Chelsey R. Carter is a medical anthropologist and a Presidential Postdoctoral Research Fellow. She holds a Ph.D. in sociocultural anthropology, a master of public health, and a certificate in Women, Gender and Sexuality Studies from Washington University in St. Louis.
Her research takes an interdisciplinary lens to explore the ways structural inequities constrain the lives of Black people in the United States. Methodologically and theoretically, she draws on cultural anthropology (particularly Black feminist anthropology and medical anthropology), Black studies, Women, Gender, Sexuality and Queer studies, public health, and medicine to explore the contours of Black people’s experiences with neurodegenerative diseases (like ALS) and the consequences of anti-Black racism. Carter is interested in how the everyday experiences of Black patients, those often deemed inconsequential to doctors, may help us understand Black people’s relationships to their own subjectivities, space, survival, community and care. Her ethnographic dissertation project informs her first book project Racialized Local Biologies: Entanglements of Care in the World of ALS. Her forthcoming research projects investigate medical cannabis and genomic research in Black communities.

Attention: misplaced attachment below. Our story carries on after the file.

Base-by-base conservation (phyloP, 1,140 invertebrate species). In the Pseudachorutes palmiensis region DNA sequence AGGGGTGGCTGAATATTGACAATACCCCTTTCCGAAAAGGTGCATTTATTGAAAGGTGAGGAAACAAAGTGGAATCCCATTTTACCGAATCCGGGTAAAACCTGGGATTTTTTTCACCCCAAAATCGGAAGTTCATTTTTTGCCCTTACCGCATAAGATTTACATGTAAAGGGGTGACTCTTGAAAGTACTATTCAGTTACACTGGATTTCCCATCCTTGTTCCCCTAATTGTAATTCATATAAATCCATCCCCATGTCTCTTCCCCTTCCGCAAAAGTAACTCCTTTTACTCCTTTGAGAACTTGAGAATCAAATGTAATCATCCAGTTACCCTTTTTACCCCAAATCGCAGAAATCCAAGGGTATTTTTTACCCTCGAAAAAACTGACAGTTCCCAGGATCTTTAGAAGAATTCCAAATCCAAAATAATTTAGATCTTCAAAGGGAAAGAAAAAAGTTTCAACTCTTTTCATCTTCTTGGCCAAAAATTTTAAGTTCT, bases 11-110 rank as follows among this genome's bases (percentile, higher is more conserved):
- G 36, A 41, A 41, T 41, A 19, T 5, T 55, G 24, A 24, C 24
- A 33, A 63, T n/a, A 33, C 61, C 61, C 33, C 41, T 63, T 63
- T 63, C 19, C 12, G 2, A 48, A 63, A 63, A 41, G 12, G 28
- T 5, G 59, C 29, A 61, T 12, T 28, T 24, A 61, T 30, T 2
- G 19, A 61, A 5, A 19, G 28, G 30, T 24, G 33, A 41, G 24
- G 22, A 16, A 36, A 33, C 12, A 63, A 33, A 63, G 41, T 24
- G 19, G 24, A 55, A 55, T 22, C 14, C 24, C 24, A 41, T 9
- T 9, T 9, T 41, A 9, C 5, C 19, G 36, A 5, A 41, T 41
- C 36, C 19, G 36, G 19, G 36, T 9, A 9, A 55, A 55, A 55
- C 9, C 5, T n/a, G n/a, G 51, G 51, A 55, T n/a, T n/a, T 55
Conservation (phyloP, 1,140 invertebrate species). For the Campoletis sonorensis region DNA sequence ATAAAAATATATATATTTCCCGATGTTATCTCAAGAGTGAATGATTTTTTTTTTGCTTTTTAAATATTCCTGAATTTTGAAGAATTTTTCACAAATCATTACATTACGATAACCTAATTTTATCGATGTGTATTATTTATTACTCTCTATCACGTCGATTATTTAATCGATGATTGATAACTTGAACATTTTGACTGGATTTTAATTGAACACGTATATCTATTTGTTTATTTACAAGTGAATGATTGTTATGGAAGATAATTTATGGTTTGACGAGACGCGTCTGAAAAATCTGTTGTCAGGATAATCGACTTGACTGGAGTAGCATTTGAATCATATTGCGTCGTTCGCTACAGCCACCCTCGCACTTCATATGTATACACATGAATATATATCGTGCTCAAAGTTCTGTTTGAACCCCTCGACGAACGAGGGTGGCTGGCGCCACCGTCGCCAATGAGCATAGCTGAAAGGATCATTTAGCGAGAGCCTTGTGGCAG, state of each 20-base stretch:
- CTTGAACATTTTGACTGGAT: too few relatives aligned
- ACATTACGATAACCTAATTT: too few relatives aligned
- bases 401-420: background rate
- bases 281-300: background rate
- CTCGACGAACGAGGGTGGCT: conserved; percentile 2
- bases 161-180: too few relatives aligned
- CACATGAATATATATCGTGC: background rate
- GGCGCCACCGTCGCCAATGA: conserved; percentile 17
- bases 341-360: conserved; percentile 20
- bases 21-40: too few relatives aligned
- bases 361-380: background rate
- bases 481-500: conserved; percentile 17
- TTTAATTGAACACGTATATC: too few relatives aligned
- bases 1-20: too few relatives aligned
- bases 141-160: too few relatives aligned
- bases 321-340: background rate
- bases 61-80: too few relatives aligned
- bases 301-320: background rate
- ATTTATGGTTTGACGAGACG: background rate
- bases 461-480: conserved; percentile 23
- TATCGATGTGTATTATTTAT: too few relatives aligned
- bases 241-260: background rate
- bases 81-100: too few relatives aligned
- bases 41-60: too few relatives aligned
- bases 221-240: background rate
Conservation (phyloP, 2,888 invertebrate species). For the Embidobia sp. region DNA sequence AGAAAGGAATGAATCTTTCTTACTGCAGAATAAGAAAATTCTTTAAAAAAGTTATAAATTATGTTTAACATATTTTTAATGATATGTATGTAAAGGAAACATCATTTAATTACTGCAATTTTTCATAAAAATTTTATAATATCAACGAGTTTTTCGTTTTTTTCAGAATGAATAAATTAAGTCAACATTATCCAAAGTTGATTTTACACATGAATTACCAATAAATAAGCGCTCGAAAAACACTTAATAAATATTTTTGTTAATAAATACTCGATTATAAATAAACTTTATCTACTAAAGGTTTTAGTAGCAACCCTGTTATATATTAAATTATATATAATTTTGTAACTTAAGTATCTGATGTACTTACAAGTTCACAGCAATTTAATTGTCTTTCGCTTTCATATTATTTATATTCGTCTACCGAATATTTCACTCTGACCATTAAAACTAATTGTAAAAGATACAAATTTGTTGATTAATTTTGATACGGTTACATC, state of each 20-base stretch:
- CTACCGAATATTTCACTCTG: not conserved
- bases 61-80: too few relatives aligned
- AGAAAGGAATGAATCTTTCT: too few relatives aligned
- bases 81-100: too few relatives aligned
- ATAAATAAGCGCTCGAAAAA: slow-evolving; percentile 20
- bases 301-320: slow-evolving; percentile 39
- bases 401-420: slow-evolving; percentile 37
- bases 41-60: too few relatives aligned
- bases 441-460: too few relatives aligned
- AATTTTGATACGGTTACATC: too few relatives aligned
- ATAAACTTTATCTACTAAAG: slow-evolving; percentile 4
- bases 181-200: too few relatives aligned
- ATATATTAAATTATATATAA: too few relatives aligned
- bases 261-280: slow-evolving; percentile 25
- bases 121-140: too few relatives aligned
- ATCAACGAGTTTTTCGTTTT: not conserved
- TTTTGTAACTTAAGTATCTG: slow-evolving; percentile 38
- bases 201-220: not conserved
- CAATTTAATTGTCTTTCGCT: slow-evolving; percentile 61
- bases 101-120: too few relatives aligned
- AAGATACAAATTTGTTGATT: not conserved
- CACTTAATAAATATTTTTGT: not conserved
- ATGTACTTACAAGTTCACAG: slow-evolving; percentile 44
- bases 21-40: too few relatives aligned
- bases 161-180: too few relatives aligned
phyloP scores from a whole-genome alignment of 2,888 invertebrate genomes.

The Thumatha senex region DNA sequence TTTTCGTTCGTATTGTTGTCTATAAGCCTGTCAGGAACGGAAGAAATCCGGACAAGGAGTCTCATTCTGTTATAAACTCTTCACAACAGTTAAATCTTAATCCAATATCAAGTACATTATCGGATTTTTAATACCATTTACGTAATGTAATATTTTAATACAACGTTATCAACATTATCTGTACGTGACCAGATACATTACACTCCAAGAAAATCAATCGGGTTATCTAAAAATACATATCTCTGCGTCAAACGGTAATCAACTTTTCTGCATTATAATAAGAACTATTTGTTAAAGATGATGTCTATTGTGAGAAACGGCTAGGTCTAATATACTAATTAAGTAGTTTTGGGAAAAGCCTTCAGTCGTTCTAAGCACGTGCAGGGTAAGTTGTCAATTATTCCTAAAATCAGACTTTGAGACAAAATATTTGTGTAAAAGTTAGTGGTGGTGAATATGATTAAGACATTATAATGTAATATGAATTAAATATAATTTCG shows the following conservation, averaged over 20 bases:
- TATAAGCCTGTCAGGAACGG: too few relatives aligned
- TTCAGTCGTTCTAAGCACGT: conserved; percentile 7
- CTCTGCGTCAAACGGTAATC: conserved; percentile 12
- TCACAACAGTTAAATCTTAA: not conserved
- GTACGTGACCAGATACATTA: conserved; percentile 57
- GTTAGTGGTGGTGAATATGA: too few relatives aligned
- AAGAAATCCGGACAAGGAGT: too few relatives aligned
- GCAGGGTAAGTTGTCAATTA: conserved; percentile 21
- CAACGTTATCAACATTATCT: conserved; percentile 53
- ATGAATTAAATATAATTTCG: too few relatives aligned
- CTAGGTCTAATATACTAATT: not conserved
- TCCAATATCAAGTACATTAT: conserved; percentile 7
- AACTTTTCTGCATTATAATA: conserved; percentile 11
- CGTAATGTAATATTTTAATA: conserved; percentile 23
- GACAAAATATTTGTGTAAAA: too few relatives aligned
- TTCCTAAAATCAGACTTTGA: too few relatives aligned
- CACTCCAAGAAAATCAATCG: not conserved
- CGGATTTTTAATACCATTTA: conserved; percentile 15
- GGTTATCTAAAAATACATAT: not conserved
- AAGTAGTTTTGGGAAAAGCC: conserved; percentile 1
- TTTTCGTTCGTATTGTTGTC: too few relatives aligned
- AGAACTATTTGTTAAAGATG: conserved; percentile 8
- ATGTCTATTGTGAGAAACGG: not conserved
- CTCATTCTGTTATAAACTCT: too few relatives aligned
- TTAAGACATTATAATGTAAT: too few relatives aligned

Carter received her Bachelor’s degree in Anthropology with a minor in Spanish, receiving high honors from Emory University, where she was also a recipient of the Majorie Shostak Award for Excellence in Ethnographic Writing and the Heart of Emory award. Her scholarship has been recognized and funded by the National Science Foundation (NSF), the Andrew Mellon Foundation, the Wenner Gren Foundation, the Edward Bouchet Graduate Honor Society and more. Her public and scholarly work has been published in Anthropology News, Scientific American, Museum Anthropology, American Ethnologist, and Medical Anthropology Quarterly.
For more about Dr. Carter, please visit: www.crcarter.com